HIV infection rate declines by 40 per cent
By LUCAS BARASA firstname.lastname@example.org
Posted Tuesday, June 25 2013 at 19:33
- Prostitutes, homosexuals and fishermen make up 33.3 per cent of new infections.
- The prevalence rate of women was nearly double that of men.
The number of people newly infected by the HIV virus has reduced by 40 per cent in the last five years, an agency that fights the disease said.
The National Aids and Sexually Transmitted Infection Control Programme (Nascop) head William Maina said the decrease in infection follows the scaling up of prevention programmes and awareness.
Speaking to journalists after officially opening a conference to promote the integration of health services at Panafric Hotel in Nairobi Tuesday, Dr Maina said they have also stepped up campaigns to encourage more people to go for testing.
“The country has performed well in the prevention of HIV/Aids,” he said.
Partners most at risk
Dr Maina revealed that said 44 per cent of new transmission occur among steady partners as they trust each other and do not use condoms.
Prostitutes, homosexuals and fishermen make up 33.3 per cent of new infections.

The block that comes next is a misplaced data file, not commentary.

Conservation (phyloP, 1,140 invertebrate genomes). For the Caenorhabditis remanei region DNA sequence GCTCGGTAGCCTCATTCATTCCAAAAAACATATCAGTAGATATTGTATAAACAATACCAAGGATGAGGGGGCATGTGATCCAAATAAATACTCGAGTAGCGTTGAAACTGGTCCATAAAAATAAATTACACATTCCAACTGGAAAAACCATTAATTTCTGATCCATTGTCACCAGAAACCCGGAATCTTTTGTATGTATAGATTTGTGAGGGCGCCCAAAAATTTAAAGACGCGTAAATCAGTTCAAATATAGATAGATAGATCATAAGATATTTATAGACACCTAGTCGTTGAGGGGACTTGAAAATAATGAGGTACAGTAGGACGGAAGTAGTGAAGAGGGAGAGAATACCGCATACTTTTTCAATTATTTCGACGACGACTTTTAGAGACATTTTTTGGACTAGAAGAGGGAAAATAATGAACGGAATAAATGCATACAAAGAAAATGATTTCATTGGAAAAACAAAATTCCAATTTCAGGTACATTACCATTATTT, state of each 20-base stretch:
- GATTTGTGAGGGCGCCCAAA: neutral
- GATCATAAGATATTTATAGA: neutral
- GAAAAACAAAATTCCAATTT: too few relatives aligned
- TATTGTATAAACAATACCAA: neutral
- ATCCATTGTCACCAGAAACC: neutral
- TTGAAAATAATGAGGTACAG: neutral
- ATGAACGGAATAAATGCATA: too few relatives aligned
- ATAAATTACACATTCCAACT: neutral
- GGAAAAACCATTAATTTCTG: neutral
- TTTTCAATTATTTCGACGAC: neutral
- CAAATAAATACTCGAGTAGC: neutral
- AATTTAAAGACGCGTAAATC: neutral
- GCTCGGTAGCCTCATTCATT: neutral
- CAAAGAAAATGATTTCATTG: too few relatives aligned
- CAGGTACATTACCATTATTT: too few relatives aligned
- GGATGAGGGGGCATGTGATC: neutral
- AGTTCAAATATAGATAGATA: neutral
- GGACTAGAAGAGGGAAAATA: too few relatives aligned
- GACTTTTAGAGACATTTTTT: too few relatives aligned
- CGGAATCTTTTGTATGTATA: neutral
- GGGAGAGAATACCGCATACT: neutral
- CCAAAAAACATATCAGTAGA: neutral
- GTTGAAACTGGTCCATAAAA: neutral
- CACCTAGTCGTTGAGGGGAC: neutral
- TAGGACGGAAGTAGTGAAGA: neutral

“They are about 170,000 people and contribute more to the 91,000 new infections annually,” added the Nascop boss.
He said that the agency had developed education packages for the groups, educated them to know their status and demand for safe sex.
The prevalence rate of women was nearly double that of men.
In 2007, Dr Maina said, only 36 per cent of persons living with HIV/Aids knew their status, but this figure has now grown to 70 per cent.
An estimated 6.3 per cent of Kenyans are living with the disease and Dr Maina said 610,000 were on anti-retroviral drugs.
The medic said 92 per cent of mothers who visited government owned ante-natal clinics were provided with integrated services to prevent mother to child transmission.
Dr Maina noted that out of the 1.2 million pregnancies annually, 87,000 of the mothers are HIV positive.
He said 1,300 babies are infected with the virus annually either during pregnancy or through breast-feeding.
“We are now focusing on prevention of mother to child transmission to keep the woman alive so that she can take care of the baby,” Dr Maina said.
Dr Maina said ARVs had also gone along way in reducing infections as the treatment reduces transmission by more than 90 per cent.
He said male circumcision also reduces the rate of HIV infection by about 60 per cent.